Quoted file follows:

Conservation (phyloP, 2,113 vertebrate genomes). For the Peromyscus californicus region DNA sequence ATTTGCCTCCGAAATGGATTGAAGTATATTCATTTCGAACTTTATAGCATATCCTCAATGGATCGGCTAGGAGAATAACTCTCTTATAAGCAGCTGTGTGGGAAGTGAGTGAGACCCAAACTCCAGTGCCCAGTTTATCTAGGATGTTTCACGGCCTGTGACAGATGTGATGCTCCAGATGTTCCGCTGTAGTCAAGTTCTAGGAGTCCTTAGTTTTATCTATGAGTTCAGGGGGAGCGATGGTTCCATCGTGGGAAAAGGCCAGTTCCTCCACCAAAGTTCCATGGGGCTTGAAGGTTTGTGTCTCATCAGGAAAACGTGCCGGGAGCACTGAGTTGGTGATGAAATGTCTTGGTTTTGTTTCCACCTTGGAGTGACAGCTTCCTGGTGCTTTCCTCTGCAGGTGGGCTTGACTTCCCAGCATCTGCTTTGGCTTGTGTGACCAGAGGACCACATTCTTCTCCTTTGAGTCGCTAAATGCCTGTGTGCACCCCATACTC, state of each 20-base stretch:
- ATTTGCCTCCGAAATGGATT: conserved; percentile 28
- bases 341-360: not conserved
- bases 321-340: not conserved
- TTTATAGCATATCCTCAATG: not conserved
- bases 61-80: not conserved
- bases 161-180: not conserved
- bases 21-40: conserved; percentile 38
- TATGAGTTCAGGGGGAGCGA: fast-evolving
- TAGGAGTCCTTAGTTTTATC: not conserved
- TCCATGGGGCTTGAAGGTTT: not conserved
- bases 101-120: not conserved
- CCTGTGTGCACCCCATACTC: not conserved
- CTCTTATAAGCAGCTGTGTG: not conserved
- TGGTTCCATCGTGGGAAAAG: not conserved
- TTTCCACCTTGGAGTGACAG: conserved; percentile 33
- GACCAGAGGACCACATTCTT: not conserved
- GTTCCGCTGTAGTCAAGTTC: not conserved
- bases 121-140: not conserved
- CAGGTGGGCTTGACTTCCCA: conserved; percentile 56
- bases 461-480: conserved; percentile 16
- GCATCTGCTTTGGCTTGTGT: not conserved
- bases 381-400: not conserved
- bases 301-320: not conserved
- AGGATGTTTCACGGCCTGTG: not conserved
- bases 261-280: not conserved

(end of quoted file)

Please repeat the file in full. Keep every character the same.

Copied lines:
Conservation (phyloP, 2,113 vertebrate genomes). For the Peromyscus californicus region DNA sequence ATTTGCCTCCGAAATGGATTGAAGTATATTCATTTCGAACTTTATAGCATATCCTCAATGGATCGGCTAGGAGAATAACTCTCTTATAAGCAGCTGTGTGGGAAGTGAGTGAGACCCAAACTCCAGTGCCCAGTTTATCTAGGATGTTTCACGGCCTGTGACAGATGTGATGCTCCAGATGTTCCGCTGTAGTCAAGTTCTAGGAGTCCTTAGTTTTATCTATGAGTTCAGGGGGAGCGATGGTTCCATCGTGGGAAAAGGCCAGTTCCTCCACCAAAGTTCCATGGGGCTTGAAGGTTTGTGTCTCATCAGGAAAACGTGCCGGGAGCACTGAGTTGGTGATGAAATGTCTTGGTTTTGTTTCCACCTTGGAGTGACAGCTTCCTGGTGCTTTCCTCTGCAGGTGGGCTTGACTTCCCAGCATCTGCTTTGGCTTGTGTGACCAGAGGACCACATTCTTCTCCTTTGAGTCGCTAAATGCCTGTGTGCACCCCATACTC, state of each 20-base stretch:
- ATTTGCCTCCGAAATGGATT: conserved; percentile 28
- bases 341-360: not conserved
- bases 321-340: not conserved
- TTTATAGCATATCCTCAATG: not conserved
- bases 61-80: not conserved
- bases 161-180: not conserved
- bases 21-40: conserved; percentile 38
- TATGAGTTCAGGGGGAGCGA: fast-evolving
- TAGGAGTCCTTAGTTTTATC: not conserved
- TCCATGGGGCTTGAAGGTTT: not conserved
- bases 101-120: not conserved
- CCTGTGTGCACCCCATACTC: not conserved
- CTCTTATAAGCAGCTGTGTG: not conserved
- TGGTTCCATCGTGGGAAAAG: not conserved
- TTTCCACCTTGGAGTGACAG: conserved; percentile 33
- GACCAGAGGACCACATTCTT: not conserved
- GTTCCGCTGTAGTCAAGTTC: not conserved
- bases 121-140: not conserved
- CAGGTGGGCTTGACTTCCCA: conserved; percentile 56
- bases 461-480: conserved; percentile 16
- GCATCTGCTTTGGCTTGTGT: not conserved
- bases 381-400: not conserved
- bases 301-320: not conserved
- AGGATGTTTCACGGCCTGTG: not conserved
- bases 261-280: not conserved